If, like me, you think of (dare I say, ‘have correctly identified’?) the back-to-back of ‘For Reverend Green’ and ‘Fireworks’ of 2007’s Strawberry Jam as the most towering of Animal Collective’s many lofty achievements, then perhaps you share my slight resentment towards the reputation Panda Bear has garnered for himself recently as ‘the creative one’ of the band. Following the release of Panda Bear’s staggering Person Pitch it felt that, just because he lacked a solo album, Avey Tare had been marginalised, made to look as if he were being carried by his ‘more talented’ band mate. Where’s the respect for ‘The Purple Bottle’? Where’s the love for ‘Peacebone’?
I had hoped that the release of Down There would finally close this perceived gulf between the two songwriters, but it would seem that Avey isn’t interested in engaging with Panda Bear in combative terms. This is no demonstration of ability; this is no opus – it’s just Avey putting out some material, take it or leave it. It’s difficult to be comparative between Animal Collective-related releases because each new album usually feels more like a jagged diagonal move than a linear, forward progression. Nevertheless, here goes: Down There relies far less heavily on the pop-based structures of MPP, but is a little (a little) lighter in tone than Avey’s work within ODDSAC.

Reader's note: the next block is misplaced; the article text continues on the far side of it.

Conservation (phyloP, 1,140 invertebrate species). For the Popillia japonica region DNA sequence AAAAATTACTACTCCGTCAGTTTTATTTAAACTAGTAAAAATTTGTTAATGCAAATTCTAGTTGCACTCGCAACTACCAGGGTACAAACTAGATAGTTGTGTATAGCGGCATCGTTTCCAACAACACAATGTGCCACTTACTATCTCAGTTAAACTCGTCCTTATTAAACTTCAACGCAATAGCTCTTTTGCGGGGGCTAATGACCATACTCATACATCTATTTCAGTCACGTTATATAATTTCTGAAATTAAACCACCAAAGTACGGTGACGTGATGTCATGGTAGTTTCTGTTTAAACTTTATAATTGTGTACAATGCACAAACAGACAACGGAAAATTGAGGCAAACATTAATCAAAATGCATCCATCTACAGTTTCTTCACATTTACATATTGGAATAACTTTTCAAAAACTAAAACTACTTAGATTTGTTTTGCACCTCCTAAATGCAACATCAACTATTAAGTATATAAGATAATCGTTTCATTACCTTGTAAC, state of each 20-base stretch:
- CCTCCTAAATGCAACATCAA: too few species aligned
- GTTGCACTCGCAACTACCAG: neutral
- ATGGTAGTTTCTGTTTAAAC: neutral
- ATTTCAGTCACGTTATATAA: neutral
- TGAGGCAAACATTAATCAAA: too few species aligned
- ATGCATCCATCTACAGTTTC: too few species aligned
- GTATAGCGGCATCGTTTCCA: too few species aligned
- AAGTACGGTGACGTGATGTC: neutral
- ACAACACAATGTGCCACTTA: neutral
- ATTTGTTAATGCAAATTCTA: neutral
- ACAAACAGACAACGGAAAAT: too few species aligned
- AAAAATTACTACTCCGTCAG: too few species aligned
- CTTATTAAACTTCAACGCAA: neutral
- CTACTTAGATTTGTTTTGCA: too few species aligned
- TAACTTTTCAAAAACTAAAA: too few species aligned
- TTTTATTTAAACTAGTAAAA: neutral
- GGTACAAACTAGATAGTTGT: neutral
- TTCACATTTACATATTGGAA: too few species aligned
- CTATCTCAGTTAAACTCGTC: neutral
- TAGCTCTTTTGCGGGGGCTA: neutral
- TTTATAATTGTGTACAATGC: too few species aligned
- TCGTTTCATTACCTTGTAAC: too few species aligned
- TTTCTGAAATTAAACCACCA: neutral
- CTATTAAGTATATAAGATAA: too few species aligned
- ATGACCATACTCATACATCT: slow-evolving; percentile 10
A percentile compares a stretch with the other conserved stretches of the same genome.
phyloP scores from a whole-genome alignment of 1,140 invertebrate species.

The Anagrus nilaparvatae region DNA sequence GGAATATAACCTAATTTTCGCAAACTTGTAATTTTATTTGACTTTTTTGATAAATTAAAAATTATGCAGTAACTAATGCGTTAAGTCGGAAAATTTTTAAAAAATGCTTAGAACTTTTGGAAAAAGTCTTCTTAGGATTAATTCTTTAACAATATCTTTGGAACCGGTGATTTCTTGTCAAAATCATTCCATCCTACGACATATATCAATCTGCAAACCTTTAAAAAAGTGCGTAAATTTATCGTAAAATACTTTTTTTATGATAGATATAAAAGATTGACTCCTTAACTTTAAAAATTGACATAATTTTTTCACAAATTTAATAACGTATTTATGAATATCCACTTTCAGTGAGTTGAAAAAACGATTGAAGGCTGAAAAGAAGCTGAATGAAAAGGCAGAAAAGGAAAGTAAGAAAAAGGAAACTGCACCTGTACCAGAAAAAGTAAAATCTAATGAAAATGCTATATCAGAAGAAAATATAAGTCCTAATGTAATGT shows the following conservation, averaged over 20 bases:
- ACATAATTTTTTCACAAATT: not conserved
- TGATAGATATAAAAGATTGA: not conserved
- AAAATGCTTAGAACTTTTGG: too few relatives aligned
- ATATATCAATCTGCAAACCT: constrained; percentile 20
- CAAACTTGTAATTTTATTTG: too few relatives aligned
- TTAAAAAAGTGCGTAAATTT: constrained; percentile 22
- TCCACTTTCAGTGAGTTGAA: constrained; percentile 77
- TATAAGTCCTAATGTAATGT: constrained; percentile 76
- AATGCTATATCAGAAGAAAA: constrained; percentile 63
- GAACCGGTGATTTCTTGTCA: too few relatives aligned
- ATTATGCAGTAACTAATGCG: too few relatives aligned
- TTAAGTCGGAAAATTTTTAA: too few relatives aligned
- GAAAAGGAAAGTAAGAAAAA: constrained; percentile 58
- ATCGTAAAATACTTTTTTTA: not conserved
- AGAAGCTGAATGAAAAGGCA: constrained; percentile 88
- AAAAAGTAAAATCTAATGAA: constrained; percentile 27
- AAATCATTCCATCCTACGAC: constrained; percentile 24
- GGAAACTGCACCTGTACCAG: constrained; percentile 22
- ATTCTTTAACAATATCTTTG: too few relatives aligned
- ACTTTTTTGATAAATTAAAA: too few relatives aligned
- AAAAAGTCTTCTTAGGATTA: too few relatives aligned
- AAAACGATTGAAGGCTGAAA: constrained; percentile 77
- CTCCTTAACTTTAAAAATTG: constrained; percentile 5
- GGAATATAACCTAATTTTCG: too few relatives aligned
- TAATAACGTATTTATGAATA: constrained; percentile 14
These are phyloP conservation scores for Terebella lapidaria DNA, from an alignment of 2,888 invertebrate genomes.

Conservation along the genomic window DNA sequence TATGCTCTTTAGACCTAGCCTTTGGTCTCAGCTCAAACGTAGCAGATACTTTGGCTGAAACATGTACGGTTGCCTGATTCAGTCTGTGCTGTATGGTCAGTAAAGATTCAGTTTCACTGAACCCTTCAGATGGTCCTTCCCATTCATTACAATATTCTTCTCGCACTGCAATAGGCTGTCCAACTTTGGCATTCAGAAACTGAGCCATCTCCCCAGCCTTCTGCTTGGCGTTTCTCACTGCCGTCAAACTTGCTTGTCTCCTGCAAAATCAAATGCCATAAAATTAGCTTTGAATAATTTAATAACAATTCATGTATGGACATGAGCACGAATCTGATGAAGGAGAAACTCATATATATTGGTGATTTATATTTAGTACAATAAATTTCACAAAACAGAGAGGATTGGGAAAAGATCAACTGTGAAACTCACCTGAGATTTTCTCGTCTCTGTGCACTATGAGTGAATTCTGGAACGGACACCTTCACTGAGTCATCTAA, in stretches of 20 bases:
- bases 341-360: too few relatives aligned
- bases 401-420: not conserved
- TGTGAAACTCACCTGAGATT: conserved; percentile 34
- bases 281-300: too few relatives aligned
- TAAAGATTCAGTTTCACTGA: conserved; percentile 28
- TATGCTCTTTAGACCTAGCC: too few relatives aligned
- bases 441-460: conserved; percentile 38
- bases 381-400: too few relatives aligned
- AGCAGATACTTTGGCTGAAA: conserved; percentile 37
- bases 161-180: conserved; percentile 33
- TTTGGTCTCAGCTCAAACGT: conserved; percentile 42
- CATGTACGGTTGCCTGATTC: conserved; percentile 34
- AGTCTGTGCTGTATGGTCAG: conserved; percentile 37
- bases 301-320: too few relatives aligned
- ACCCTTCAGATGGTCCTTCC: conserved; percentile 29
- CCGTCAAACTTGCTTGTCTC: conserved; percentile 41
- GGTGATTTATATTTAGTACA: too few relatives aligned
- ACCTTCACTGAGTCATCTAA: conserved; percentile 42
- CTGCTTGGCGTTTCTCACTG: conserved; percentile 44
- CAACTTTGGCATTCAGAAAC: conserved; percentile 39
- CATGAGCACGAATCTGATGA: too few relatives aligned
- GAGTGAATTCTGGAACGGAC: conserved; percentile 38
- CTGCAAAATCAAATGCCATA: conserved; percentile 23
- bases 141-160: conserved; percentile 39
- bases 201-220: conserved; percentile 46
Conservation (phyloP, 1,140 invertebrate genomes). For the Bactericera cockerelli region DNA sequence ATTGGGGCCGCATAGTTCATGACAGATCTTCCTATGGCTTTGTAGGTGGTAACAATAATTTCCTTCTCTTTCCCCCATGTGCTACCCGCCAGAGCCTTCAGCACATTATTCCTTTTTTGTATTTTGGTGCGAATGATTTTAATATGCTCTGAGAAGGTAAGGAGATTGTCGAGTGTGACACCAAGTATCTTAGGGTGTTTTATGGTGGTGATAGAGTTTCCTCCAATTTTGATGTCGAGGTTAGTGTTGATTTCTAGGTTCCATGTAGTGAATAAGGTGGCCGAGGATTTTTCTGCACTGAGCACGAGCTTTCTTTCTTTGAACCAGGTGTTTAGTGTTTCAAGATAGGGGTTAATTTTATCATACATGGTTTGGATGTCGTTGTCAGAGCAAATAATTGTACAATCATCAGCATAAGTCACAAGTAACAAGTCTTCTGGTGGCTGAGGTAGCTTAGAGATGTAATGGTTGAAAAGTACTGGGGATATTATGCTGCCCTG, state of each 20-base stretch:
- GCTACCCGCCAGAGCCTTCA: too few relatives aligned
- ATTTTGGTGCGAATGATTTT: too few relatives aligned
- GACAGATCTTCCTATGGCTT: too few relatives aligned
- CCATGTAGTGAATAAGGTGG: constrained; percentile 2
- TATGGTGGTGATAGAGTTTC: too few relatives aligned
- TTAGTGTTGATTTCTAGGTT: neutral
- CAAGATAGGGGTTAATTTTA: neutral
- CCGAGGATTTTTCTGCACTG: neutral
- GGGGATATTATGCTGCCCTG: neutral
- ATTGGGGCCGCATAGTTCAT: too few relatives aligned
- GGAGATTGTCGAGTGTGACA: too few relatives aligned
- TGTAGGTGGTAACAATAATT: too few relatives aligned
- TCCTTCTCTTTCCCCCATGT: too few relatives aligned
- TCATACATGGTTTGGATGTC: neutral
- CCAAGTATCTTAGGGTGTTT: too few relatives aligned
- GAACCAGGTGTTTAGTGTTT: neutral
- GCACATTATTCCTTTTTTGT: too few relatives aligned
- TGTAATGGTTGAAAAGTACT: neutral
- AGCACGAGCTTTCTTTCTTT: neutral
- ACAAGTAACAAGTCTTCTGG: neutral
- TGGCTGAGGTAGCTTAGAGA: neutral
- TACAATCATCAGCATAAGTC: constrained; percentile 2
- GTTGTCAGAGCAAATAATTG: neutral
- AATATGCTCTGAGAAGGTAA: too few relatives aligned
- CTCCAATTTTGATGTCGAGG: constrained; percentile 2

But this is a murky piece of work, to be sure. From the opening seven-minute waltz, Down There finds Avey at his most wordy (even by his standards) – as if these songs were just half-formed vehicles for the therapeutic outpouring of darkness, rather than bona fide jams. These tracks often lack form, almost always undervalue vocal hooks, and sometimes descend into outright tunelessness.
Early single ‘Lucky 1’ is about as coherent as these songs get; the thumping kick of ‘Oliver Twist’ the closest to a groove; the gloomy slurs of ‘Ghost of Books’ the closest to a chorus. Sure, we get snatches of the almost sing-along in songs like ‘Oliver Twist’, which finds Avey at his most direct and playful. But, by and large, especially in the album’s midsection, we’re adrift in a sea of swirling dirge; Tare’s trademark yelps, howls and warbling drifting in and out of focus, stripped of humanisation thanks to distortive vocal filters.
That’s not to say that the album is bad, or that it’s not a worthwhile listen. I should hardily have to tell you that Avey Tare is a consistently vibrant musician, one who is always at least interesting even when at his most alienating. But rather than choosing to submit his debut album as irrefutable proof of his song writing prowess, Avey treats it as a playground-cum-laboratory; a chance to experiment with the sort of sonic abstractions that would have clouded the verse-chorus directness of Animal Collective’s more recent work. Laced with skittering, claustrophobic beats and affectively dark moods, this is Avey Tare at his most experimental – and inaccessible – in years.